It was on the way down where the veterans made up the time. While us newbies carefully picked a path down they seemed to know exactly where to land on each step and most bounded past me. By the time I got back to the bottom, I was alone. But I was not last. As I shepherded my resources for the last kilometre run, I could hear the heavy breathing behind me. That person had a tail! It was Feral Foulpuss. I was determined not to be beaten by a stock cartoon character that was half mammal, half marsupial and totally ridiculous. I redoubled my efforts but could feel he was making ground. But then he had to stop and put on the rest of his costume and I knew I had him beaten. I came out of the forest and into the crowded town. I was cheered by name by people I did not know “Well done Derek, not long to go”. And sure enough I turned into the straight and saw the clock over the finish line. It was ticking towards 40 minutes. I found some unknown reserve of energy to sprint across the line in 39 minutes and 40 seconds to great applause amid the promptings of a frenzied MC.
A friend immediately thrust a can of VB into my hand. I turned and saw Feral in all his glory hopping over the finish line. He wasn’t last either. There were another 10 or 11 stragglers. The last (and oldest) competitor crossed the line in 55 minutes. I found out that the winner, a New Zealander winning for the fourth time, had clocked a sensational time of around 24 minutes. The effect of my achievement and that single beer sent me spiralling into la-la-land. After a quick change and a medal ceremony I wandered into the packed Pomona pub where I wore my ceremonial t-shirt and my finisher’s medal with great pride. It was one of the best feelings of my life. I told anyone willing to listen I would be back next year. I wasn’t and still haven’t been back. But some day I will return to Stan Topper Park on the fourth Sunday of July and celebrate the monarchs of the mountain with the goddess of fruit and nuts in the town of the oldest silent cinema in the world.
Cloncurry is my newspaper’s catchment, about 120km east of Mount Isa on the Barkly Hwy. I’ve driven there a few times and that drive through the Selwyn Ranges is one of the most beautiful and rugged I’ve seen anywhere in Australia. On Friday I was invited down to the John Flynn Place museum for the opening of a new exhibit and the launch of a book about Flynn’s life.
The Selwyn Ranges are comprised of ancient eroded proterozoic (an era that stretches from 2.5 billion to 541 million years ago) rocks which, except for a few small outcrops, are concealed beneath the plains.
This is not a northern Australia variation of the dreaded drop bears; there are no car-munching cattle on the Barkly Hwy. But cattle are a concern in these parts, freely roaming the unfenced roads. They are especially difficult to see at night and they do a lot of damage to cars on collision. It is recommended you keep off the highway after dark for this reason.
The Leichhardt, named for German explorer Ludwig Leichhardt has two branches. The west branch flows through Mount Isa, the east flows 30km to the east. The two branches meet up to the north and drain into the Gulf of Carpentaria near Burketown. Leichhardt passed through this country on his first trip from Moreton Bay to Port Essington (in what now the Northern Territory). He may also have come this way on his third trip from Moreton Bay to Swan River in WA to avoid the inland deserts. He and his party disappeared with little trace in 1848.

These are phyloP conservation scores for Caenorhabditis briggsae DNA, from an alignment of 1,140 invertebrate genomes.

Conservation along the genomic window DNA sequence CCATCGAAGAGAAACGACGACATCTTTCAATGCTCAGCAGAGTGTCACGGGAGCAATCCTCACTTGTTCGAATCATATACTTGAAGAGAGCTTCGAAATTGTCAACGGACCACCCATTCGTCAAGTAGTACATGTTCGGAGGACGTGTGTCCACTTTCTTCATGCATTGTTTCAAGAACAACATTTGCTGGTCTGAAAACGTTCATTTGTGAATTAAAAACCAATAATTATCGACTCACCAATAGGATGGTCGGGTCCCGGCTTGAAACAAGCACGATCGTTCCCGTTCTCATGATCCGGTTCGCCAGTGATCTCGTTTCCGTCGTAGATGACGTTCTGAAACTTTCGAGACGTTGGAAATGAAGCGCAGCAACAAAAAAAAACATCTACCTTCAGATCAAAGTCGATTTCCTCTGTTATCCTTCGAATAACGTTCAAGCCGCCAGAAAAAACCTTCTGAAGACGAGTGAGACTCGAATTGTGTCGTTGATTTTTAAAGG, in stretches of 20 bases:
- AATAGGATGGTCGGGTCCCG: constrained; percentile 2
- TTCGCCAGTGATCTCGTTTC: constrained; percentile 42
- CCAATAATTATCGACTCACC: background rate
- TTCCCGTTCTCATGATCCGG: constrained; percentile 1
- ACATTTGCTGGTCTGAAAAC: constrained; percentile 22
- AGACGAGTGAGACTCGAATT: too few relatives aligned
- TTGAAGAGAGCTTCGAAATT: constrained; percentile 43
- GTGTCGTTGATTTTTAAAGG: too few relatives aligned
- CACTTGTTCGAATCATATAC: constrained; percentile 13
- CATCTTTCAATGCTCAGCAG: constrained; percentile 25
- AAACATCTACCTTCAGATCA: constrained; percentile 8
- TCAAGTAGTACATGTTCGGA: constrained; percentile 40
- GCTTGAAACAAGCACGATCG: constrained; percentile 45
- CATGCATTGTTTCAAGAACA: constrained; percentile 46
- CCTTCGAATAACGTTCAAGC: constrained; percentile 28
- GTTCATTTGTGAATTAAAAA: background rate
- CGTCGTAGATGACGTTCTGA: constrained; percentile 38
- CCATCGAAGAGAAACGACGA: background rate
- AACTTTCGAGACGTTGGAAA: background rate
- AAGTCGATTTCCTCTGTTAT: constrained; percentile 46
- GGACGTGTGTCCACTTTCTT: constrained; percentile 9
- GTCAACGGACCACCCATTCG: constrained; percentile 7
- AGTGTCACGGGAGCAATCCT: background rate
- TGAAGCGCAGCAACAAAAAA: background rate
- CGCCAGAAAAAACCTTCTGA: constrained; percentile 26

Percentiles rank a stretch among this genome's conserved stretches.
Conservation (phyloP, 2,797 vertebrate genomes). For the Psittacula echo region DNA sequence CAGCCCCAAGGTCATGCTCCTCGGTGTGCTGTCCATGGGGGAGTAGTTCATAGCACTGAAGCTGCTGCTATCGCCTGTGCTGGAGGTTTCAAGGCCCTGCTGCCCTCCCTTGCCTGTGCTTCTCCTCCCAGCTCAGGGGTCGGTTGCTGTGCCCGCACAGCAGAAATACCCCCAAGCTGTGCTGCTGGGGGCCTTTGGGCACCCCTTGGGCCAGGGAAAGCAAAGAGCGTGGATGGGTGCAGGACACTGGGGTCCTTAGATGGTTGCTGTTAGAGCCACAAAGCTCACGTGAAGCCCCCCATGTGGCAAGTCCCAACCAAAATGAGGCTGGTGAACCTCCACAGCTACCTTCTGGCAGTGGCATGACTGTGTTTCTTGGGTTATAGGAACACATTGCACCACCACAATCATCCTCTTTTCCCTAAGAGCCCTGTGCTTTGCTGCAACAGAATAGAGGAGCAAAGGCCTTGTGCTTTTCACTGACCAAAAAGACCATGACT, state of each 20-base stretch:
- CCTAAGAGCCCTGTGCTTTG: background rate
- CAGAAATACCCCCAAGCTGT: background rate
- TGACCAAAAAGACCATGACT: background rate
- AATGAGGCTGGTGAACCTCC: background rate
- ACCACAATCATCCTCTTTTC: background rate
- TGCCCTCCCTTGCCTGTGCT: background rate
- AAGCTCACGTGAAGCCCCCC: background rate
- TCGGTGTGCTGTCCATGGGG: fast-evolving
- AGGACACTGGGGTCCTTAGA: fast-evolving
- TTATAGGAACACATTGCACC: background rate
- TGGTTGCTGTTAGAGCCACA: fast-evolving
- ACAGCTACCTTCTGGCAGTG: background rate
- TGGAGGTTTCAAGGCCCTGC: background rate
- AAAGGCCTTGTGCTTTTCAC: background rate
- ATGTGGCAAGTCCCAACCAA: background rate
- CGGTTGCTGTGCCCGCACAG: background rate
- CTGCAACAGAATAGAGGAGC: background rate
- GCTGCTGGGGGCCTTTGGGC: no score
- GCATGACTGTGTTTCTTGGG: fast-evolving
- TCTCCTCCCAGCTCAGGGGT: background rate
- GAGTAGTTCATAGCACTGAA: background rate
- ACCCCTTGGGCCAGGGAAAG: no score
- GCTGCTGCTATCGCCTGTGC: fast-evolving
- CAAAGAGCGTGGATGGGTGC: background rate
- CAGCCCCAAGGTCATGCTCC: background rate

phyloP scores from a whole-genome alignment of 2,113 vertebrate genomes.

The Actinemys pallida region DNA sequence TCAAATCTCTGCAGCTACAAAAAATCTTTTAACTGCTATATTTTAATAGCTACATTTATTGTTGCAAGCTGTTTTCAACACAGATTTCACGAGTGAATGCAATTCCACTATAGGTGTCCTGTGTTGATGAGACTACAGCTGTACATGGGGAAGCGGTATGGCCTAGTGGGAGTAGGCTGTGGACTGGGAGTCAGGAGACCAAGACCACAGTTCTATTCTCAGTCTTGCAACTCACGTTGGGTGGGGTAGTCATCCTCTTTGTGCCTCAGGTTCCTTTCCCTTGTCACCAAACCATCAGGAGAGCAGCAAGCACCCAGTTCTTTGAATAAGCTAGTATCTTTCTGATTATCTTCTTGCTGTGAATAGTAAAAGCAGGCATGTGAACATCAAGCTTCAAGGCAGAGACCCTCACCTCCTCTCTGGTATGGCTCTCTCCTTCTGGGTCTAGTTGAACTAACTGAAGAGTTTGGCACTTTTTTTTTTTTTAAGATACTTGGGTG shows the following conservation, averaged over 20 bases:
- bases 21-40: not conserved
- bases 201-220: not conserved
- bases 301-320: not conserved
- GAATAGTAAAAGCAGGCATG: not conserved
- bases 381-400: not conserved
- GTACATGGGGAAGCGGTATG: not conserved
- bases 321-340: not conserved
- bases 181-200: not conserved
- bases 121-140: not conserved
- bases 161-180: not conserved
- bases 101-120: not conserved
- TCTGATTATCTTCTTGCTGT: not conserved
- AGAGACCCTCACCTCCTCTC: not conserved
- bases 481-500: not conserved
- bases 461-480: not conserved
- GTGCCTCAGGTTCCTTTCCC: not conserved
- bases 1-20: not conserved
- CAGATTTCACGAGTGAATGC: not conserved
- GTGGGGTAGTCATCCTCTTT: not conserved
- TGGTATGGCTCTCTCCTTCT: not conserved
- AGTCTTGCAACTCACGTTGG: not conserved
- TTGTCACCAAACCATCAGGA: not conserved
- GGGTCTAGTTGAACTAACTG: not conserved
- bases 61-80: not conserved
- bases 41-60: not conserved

This monument, halfway between Isa and Cloncurry is to the Kalkadoon people, whose country this is. The Kalkadoons offered fierce resistance to white settlers to the region until they were eventually defeated by an armed force of 200 native police, officers and settlers at Battle Mountain in 1884.
Barely 500m down the road from the Kalkadoon Monument is another monument which partly explains why the Kalkadoons lost their land. The monument recognises the spot the expedition of Robert O’Hara Burke and William Wills passed on January 22, 1861 as they headed north from Cooper’s Creek to the Gulf of Carpentaria. As is well documented Burke and Wills died on the way back. However the many recovery missions quickly increased the European knowledge of the region and opened it up to white settlers.
This is normally very arid country but the rolling hills are surprisingly lush and green after summer rains.
A couple of blocks back from the highway in Cloncurry is John Flynn Place museum and art gallery, opened in 1988. As the museum website says, John Flynn Place honours an Australian visionary and those who joined his campaign for better living conditions in remote Australia: “The museum recounts an era of technological advance, when aviation and radio overcame the isolation of vast tracts of the continent.” Cloncurry plays an important role in the story. This was where Flynn began his Royal Flying Doctor Service in 1928 and pioneered outback radio communication. Flynn was a long term campaigner for an aerial medical service to provide a “mantle of safety” for the people of the bush, and his vision became a reality when his supporter, H V McKay, left a large bequest for “an aerial experiment”.
In 1927, QANTAS and the Aerial Medical Service signed an agreement to operate an aerial ambulance from Cloncurry. The first pilot took off from Cloncurry on 17 May 1928 flying this single engine, timber and fabric bi-plane named Victory. Victory was leased by QANTAS for two shillings per mile flown. The last piece of Flynn’s jigsaw was the invention of a pedal-operated generator to power a radio receiver. By 1929 people living in isolation were able to call on the Flying Doctor to assist them in an emergency. The School of the Air was established in Alice Springs in 1951, the year of Flynn’s death.